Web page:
Unless trees are wondrously furtive, I’m pretty sure they can’t migrate. Yet a report from the US Forest Service’s Northern Research Station indicates that 70% of Eastern tree species have already begun to shift their ranges to the north.
The authors admit this is not a new trend, but rather the hastening of an old one, saying:
“Fossil plant and pollen records show tree species’ ranges shifted northward a rate of 50 km per century as temperatures rose after the retreat of the North American ice cap. Such shifts are sometimes called ‘tree migration,’ but the more accurate term is ‘tree range migration.’”
Ma Nature apparently moved tree species an average of 50 kilometres every hundred years. This helps put in perspective a study report entitled “Shifting with climate? Evidence for recent changes in tree species distribution at high latitudes,” published in the journal Ecosphere in July 2014.
The study, conducted by Laura Boisvert-Marsh, Catherine Périé and Sylvie de Blois, examined 11 tree species common to eastern North America: Balsam Fir, Red Maple, Sugar Maple, Yellow Birch, Paper Birch, American Beech, Hop-Hornbeam, White Spruce, Black Spruce, Trembling Aspen, and Eastern White Cedar. Specifically, they looked at range alterations between 1970 and 2014.
I admit that this is a highly technical paper, and I may have pulled a muscle trying to understand it all. The study assessed changes at several different latitude points, and also compared sapling redistribution with that of larger trees. In addition, the authors noted that factors other than climate change no doubt had an effect on tree range migration as well.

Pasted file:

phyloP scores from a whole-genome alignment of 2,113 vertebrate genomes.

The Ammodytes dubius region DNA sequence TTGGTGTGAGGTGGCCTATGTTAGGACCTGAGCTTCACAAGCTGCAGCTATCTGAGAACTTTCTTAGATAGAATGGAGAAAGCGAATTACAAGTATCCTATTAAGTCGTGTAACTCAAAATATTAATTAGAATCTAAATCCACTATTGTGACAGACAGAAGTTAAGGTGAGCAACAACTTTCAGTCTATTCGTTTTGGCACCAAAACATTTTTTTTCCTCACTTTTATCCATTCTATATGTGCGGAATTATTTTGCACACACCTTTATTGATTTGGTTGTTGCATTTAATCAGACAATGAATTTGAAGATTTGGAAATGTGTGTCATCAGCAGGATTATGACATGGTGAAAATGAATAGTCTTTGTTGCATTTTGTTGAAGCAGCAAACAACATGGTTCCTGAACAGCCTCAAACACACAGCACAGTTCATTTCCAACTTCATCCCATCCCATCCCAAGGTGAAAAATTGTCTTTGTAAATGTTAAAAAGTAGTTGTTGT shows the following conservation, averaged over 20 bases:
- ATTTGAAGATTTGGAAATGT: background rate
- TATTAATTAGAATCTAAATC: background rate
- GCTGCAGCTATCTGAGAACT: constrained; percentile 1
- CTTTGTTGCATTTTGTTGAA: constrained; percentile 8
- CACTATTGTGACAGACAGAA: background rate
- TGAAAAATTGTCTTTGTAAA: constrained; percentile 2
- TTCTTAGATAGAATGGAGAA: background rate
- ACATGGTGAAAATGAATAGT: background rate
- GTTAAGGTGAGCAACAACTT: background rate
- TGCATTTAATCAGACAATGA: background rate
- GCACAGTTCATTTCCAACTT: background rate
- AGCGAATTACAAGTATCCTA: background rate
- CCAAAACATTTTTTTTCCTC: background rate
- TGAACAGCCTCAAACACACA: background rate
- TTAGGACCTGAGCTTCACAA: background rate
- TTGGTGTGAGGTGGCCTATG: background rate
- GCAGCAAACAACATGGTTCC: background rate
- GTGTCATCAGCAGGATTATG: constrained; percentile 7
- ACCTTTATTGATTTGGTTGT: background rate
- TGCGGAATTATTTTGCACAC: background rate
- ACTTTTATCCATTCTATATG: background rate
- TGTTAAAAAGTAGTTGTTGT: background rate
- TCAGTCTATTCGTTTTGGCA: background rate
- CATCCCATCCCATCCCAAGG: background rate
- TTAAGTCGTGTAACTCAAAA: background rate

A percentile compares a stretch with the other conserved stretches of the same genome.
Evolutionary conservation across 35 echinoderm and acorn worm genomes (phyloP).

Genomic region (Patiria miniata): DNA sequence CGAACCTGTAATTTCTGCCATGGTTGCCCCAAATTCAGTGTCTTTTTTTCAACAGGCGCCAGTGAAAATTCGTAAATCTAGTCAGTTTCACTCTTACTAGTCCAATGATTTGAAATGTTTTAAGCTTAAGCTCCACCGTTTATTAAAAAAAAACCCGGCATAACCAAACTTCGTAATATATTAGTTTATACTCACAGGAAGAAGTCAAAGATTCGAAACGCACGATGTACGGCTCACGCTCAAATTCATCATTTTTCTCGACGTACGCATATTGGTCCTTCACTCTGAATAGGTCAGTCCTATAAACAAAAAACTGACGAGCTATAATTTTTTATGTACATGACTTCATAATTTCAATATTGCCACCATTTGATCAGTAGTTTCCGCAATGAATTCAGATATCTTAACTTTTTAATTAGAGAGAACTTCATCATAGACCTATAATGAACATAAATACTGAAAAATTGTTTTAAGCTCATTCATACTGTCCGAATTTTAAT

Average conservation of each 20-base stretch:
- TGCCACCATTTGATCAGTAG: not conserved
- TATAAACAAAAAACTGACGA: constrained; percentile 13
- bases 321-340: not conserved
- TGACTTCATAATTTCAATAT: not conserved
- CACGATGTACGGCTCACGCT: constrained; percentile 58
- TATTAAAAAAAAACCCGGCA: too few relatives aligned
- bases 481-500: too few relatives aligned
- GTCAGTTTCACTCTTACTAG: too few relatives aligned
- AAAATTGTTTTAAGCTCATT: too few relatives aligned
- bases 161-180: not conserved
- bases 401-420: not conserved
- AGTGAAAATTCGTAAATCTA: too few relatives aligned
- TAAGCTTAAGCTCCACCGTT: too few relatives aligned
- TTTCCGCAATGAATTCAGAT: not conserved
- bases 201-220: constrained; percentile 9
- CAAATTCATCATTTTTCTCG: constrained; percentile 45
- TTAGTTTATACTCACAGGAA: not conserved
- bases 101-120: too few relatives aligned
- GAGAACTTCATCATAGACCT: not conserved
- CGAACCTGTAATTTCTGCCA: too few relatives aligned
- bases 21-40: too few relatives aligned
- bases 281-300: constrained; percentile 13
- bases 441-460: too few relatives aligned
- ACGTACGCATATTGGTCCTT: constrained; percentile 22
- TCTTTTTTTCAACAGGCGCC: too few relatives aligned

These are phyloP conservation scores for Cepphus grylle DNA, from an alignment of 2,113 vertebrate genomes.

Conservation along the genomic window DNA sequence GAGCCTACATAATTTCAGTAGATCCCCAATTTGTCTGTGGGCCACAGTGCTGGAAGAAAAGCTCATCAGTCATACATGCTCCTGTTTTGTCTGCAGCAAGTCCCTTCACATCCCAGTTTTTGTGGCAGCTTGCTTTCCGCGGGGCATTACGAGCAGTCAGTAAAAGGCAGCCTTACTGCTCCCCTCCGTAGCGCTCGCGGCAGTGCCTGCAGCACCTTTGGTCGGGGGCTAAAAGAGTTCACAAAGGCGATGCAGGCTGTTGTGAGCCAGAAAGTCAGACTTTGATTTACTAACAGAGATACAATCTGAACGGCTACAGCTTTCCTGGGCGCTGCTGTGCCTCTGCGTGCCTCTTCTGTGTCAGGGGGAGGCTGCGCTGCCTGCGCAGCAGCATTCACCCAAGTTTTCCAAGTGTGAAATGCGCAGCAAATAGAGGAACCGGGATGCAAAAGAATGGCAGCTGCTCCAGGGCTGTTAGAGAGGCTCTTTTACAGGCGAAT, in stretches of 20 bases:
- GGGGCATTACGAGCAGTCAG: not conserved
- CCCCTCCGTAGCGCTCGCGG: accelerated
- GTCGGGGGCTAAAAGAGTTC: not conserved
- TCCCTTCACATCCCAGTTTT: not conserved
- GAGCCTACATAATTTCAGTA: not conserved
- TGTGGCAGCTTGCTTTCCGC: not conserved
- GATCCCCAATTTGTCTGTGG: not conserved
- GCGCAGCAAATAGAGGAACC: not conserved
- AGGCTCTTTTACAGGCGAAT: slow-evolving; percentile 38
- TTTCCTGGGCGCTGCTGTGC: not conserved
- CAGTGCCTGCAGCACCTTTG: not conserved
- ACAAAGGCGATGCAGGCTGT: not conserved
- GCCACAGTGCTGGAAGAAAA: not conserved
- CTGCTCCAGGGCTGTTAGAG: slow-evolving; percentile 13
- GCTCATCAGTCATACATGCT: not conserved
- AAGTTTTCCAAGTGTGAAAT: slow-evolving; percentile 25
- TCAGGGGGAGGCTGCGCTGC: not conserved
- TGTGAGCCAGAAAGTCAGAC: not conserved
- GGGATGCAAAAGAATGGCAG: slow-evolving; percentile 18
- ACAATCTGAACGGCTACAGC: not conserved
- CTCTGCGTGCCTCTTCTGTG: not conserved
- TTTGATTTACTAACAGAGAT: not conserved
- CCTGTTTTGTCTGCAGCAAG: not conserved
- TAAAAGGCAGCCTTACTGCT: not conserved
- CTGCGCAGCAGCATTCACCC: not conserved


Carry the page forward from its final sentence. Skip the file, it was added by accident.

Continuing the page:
However, their report concluded “Five of the eleven species examined (Sugar Maple, Red Maple, Paper Birch, American Beech, and Trembling Aspen) showed significant northward migration.” What stood out to me was that taken as a whole, they found “The average overall [range] shift was 111.2 km at 49° North [between 1970 and 2014].” Contrast that with historical movement of 50 km a century.
Scientists at the US Forest Service believe that by 2100, sugar maple will exist exclusively in Canada except for isolated “climate refugia” in the Adirondack Mountains and similar terrain. These micro-habitat refugia resist change, but are not immune to it.
Change is sometimes good, but it’s always scary. Luckily, we have agency in determining our future. According to the Canadian Association for Educational Resources, “By 2100 the atmospheric CO 2 concentration will be between 540 and 970 ppm.” The discrepancy between those values offers us a chance to slow the rate at which tree species march northward.
It’s hard to feel motivated when we know our decisions are a drop in the pool. Well, it takes something like 50 billion drops to fill an Olympic-size pool. If each Earthling coughed up (figuratively, please) 6.4 drops, it would be full. Everyone has access to a “dropper” of some sort. Planting a diversity of trees, especially drought-resistant species, will make it less likely the next generation will ask “Hey Grandma tell me that story again about when maples grew here.”
Read more about trees in New York State.
Photo of Sugar Maple courtesy Wikimedia user Bruce Marlin.